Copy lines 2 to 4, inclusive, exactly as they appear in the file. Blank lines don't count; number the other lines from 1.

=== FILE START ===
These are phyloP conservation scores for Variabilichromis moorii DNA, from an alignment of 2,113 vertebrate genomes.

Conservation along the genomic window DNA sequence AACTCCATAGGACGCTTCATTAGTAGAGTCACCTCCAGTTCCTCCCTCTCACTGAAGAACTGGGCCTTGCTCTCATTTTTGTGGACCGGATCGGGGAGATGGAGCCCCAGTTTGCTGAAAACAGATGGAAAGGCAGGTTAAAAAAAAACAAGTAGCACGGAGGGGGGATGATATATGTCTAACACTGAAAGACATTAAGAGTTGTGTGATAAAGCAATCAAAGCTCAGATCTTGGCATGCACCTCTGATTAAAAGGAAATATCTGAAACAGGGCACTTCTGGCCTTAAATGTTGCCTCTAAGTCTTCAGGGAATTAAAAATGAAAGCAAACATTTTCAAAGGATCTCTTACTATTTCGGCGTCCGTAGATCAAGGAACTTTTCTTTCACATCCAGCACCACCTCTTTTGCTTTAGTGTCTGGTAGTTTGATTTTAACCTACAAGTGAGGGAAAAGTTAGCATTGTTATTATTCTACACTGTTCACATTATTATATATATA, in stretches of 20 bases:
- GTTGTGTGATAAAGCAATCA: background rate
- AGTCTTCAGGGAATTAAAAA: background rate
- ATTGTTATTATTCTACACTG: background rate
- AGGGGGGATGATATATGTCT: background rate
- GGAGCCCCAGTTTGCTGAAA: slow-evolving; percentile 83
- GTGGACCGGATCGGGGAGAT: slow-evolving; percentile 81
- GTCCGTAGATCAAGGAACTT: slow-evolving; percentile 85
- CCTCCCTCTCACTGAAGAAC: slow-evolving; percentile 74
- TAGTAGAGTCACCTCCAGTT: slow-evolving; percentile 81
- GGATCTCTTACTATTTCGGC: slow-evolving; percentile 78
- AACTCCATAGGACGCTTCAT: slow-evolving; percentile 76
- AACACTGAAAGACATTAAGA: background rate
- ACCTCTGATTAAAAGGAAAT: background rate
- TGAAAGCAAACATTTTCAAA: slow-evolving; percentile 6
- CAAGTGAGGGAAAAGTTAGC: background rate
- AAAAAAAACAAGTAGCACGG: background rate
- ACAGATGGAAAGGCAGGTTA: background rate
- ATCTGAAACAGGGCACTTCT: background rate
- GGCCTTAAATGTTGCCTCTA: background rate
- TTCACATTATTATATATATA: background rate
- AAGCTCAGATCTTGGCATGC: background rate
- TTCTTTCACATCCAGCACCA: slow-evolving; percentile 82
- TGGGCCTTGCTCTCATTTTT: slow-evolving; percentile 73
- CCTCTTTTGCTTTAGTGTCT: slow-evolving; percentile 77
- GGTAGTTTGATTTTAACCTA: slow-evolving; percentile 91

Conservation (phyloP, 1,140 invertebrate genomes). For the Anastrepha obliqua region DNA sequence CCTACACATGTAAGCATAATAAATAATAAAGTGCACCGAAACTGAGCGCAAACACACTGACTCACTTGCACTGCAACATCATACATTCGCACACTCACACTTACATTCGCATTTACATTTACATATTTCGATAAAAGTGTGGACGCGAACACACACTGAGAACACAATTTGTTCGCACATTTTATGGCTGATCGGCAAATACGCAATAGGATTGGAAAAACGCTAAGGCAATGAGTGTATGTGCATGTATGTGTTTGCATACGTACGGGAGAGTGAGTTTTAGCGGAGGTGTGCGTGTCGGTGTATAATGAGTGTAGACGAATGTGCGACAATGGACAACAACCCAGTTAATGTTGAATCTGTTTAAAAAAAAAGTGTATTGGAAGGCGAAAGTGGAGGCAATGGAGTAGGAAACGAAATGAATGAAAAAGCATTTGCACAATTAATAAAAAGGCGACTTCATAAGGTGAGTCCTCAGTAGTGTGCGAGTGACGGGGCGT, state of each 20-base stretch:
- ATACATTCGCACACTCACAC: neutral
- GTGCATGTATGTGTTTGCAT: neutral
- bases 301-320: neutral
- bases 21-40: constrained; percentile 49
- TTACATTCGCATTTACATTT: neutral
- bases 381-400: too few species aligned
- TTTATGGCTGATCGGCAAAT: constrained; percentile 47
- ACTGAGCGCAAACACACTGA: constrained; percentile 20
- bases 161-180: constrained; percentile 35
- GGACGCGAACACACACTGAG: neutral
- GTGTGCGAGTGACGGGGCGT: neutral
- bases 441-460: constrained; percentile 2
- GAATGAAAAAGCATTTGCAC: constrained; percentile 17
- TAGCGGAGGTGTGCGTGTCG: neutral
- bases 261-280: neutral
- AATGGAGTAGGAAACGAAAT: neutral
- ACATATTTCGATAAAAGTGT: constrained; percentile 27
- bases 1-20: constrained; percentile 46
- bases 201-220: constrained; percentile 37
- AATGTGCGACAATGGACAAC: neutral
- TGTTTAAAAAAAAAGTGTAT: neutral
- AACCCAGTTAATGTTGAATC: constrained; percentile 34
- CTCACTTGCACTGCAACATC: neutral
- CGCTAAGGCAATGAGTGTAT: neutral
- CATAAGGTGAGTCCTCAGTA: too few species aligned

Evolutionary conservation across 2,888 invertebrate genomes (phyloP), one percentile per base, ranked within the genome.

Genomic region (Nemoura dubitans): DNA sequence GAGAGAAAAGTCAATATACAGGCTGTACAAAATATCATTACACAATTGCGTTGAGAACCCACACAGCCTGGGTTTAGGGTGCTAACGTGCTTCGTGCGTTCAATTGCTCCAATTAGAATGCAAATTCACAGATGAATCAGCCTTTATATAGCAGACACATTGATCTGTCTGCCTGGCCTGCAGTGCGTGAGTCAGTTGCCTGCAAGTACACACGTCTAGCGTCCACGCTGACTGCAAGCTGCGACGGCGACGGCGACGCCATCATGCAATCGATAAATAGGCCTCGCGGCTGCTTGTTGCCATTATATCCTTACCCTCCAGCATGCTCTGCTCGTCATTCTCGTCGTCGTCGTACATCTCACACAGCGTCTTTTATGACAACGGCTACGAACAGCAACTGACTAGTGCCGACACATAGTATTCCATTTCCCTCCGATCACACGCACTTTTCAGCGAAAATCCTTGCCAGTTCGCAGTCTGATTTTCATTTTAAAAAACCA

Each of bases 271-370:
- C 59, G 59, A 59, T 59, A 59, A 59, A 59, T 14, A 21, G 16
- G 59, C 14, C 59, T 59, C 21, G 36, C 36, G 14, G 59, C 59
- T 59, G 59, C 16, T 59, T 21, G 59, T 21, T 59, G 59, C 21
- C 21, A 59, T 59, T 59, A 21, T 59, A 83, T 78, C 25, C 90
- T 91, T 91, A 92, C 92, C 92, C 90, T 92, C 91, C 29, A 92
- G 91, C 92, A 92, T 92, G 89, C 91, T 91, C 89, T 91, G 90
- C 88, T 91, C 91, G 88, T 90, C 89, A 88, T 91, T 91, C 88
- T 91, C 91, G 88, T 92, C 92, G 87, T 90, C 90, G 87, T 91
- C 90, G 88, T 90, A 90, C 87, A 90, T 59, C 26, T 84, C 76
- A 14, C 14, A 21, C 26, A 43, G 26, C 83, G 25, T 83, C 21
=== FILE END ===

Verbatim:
Conservation along the genomic window DNA sequence AACTCCATAGGACGCTTCATTAGTAGAGTCACCTCCAGTTCCTCCCTCTCACTGAAGAACTGGGCCTTGCTCTCATTTTTGTGGACCGGATCGGGGAGATGGAGCCCCAGTTTGCTGAAAACAGATGGAAAGGCAGGTTAAAAAAAAACAAGTAGCACGGAGGGGGGATGATATATGTCTAACACTGAAAGACATTAAGAGTTGTGTGATAAAGCAATCAAAGCTCAGATCTTGGCATGCACCTCTGATTAAAAGGAAATATCTGAAACAGGGCACTTCTGGCCTTAAATGTTGCCTCTAAGTCTTCAGGGAATTAAAAATGAAAGCAAACATTTTCAAAGGATCTCTTACTATTTCGGCGTCCGTAGATCAAGGAACTTTTCTTTCACATCCAGCACCACCTCTTTTGCTTTAGTGTCTGGTAGTTTGATTTTAACCTACAAGTGAGGGAAAAGTTAGCATTGTTATTATTCTACACTGTTCACATTATTATATATATA, in stretches of 20 bases:
- GTTGTGTGATAAAGCAATCA: background rate
- AGTCTTCAGGGAATTAAAAA: background rate